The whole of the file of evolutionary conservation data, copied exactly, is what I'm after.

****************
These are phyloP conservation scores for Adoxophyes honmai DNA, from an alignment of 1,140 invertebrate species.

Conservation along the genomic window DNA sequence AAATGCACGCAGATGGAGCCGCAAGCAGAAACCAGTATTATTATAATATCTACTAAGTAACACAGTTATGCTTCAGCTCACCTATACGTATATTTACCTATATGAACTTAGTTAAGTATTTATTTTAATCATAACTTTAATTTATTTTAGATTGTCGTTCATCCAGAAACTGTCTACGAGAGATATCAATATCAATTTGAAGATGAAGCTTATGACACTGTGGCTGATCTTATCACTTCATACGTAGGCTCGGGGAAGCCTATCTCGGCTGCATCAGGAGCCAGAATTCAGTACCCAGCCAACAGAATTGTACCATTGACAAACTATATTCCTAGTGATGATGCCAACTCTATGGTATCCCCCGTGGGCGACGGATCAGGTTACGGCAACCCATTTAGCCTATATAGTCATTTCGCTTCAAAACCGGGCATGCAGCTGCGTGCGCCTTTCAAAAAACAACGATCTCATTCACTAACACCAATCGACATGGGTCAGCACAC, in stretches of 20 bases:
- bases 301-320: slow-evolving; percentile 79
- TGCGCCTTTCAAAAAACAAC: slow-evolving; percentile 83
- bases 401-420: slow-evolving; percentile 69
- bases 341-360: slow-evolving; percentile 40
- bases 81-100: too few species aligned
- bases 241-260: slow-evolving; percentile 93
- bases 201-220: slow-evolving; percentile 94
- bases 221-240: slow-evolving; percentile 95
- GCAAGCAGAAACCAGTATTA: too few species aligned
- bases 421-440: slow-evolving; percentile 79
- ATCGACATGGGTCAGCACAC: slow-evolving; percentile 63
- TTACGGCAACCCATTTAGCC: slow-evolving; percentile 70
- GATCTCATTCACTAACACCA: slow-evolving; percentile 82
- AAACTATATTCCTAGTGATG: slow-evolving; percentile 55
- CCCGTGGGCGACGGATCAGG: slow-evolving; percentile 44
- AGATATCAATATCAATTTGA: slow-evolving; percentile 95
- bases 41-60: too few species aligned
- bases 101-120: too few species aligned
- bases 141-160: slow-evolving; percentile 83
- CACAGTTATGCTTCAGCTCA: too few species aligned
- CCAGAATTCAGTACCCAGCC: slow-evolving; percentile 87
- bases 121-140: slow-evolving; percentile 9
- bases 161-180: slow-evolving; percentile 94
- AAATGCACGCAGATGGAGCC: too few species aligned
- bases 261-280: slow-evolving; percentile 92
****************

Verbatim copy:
These are phyloP conservation scores for Adoxophyes honmai DNA, from an alignment of 1,140 invertebrate species.

Conservation along the genomic window DNA sequence AAATGCACGCAGATGGAGCCGCAAGCAGAAACCAGTATTATTATAATATCTACTAAGTAACACAGTTATGCTTCAGCTCACCTATACGTATATTTACCTATATGAACTTAGTTAAGTATTTATTTTAATCATAACTTTAATTTATTTTAGATTGTCGTTCATCCAGAAACTGTCTACGAGAGATATCAATATCAATTTGAAGATGAAGCTTATGACACTGTGGCTGATCTTATCACTTCATACGTAGGCTCGGGGAAGCCTATCTCGGCTGCATCAGGAGCCAGAATTCAGTACCCAGCCAACAGAATTGTACCATTGACAAACTATATTCCTAGTGATGATGCCAACTCTATGGTATCCCCCGTGGGCGACGGATCAGGTTACGGCAACCCATTTAGCCTATATAGTCATTTCGCTTCAAAACCGGGCATGCAGCTGCGTGCGCCTTTCAAAAAACAACGATCTCATTCACTAACACCAATCGACATGGGTCAGCACAC, in stretches of 20 bases:
- bases 301-320: slow-evolving; percentile 79
- TGCGCCTTTCAAAAAACAAC: slow-evolving; percentile 83
- bases 401-420: slow-evolving; percentile 69
- bases 341-360: slow-evolving; percentile 40
- bases 81-100: too few species aligned
- bases 241-260: slow-evolving; percentile 93
- bases 201-220: slow-evolving; percentile 94
- bases 221-240: slow-evolving; percentile 95
- GCAAGCAGAAACCAGTATTA: too few species aligned
- bases 421-440: slow-evolving; percentile 79
- ATCGACATGGGTCAGCACAC: slow-evolving; percentile 63
- TTACGGCAACCCATTTAGCC: slow-evolving; percentile 70
- GATCTCATTCACTAACACCA: slow-evolving; percentile 82
- AAACTATATTCCTAGTGATG: slow-evolving; percentile 55
- CCCGTGGGCGACGGATCAGG: slow-evolving; percentile 44
- AGATATCAATATCAATTTGA: slow-evolving; percentile 95
- bases 41-60: too few species aligned
- bases 101-120: too few species aligned
- bases 141-160: slow-evolving; percentile 83
- CACAGTTATGCTTCAGCTCA: too few species aligned
- CCAGAATTCAGTACCCAGCC: slow-evolving; percentile 87
- bases 121-140: slow-evolving; percentile 9
- bases 161-180: slow-evolving; percentile 94
- AAATGCACGCAGATGGAGCC: too few species aligned
- bases 261-280: slow-evolving; percentile 92